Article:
A revision of the Oriental and Australian Medetera (Diptera: Dolichopodidae)
The Oriental and Australasian Medetera (Diptera: Dolichopodidae) are revised and 61 species are recognized, 43 of them new, with 27 Oriental, 29 Australasian, and 5 species occurring in both zoogeographical regions. All species are described and figured except M. adsumpta Becker, M. nudicoxa Becker and M. longa Becker, which were not seen. A key is provided for the separation of males.
The following species are newly placed in synonymy: M. atrata Van Duzee, M. cilifemorata Van Duzee, M. hawaiiensis Van Duzee and M. palmae Hardy (=M. grisescens de Meijere); and Elongomedetera thoracica Hollis (= M. gracilis Parent). Lectotypes are designated for M. apicipes de Meijere, M. grisescens de Meijere, M. longitarsis de Meijere, M. minima de Meijere, M. olivacea de Meijere, M. opaca de Meijere, M. platychira de Meijere, M. pumila de Meijere and M. vivida Becker. A neotype is designated for M. femoralis Becker. Medetera comes Hardy and M. extranea Becker are regarded as nomina dubia. Micromorphus vegandris (Frey) is a new combination for Medetera vegandris Frey.
Of particular interest is the secondary segmentation and articulation of the male cercus in the salomonis group, unique among Brachycera. Here the cercus has been divided into discrete basal and distal sections, with the distal section freely articulated on basal section.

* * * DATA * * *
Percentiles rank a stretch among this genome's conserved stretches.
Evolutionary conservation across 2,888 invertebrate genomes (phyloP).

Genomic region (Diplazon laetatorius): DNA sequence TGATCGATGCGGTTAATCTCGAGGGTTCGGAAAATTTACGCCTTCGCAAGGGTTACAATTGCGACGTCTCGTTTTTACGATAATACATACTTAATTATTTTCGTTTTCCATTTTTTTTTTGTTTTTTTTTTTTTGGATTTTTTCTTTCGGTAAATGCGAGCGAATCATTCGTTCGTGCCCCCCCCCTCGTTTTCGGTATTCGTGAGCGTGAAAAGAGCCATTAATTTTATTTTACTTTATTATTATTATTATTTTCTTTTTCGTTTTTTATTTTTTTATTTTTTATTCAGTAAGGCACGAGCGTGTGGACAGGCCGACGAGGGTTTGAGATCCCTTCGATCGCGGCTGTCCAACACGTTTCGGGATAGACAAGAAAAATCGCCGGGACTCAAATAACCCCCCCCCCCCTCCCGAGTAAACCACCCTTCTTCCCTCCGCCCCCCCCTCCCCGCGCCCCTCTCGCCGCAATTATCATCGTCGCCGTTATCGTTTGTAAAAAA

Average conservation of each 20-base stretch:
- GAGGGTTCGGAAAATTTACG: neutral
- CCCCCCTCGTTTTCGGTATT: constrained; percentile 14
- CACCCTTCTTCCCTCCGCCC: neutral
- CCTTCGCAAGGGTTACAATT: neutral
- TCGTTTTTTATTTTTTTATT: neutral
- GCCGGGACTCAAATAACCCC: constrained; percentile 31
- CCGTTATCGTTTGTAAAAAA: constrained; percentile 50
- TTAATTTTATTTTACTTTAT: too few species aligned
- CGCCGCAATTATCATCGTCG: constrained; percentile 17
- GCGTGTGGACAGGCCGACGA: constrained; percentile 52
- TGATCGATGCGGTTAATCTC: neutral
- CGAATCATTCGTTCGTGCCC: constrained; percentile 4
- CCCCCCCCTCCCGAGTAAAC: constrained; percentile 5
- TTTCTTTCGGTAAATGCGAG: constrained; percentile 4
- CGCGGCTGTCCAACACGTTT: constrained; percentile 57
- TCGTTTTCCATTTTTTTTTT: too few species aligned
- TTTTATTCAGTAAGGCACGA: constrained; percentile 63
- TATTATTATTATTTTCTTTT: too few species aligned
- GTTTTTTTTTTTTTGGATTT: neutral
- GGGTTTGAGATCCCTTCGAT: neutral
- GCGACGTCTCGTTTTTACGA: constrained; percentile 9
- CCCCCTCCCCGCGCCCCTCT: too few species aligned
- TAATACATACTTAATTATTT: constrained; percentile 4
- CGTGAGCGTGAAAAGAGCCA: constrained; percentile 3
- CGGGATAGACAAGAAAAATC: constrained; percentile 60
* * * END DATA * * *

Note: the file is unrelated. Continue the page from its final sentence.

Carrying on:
Three high altitude species from Nepal have relatively long and broad wings. Several species have orientated silvery pruinosity.
A phylogenetic analysis of the major Medetera species groups is presented.
The Australasian Medetera fauna, although with distinctive elements, is derived from the Oriental fauna. The Pacific Ocean has progressively fewer species moving eastwards from the Oriental-Australasian source area. Medetera grisescens is a widespread tramp species, from the western Indian Ocean to Hawaii, while the Australasian M. salomonis ranges from French Polynesia to the Philippines. Elements from the predominantly holarctic apicalis and diademaveles groups are present in the Orient and Australasia. Medetera kinabaluensis, from high elevation in Sabah, belongs to the circumboreal, primarily conifer-associated scolytid predator signaticornis-pinicola group. The disjunct distribution of the aberrans group in the Orient and the New World is regarded as a vicariant distribution resulting from progressive cooling and southward retreat of early Tertiary circumboreal warm mesophytic forests.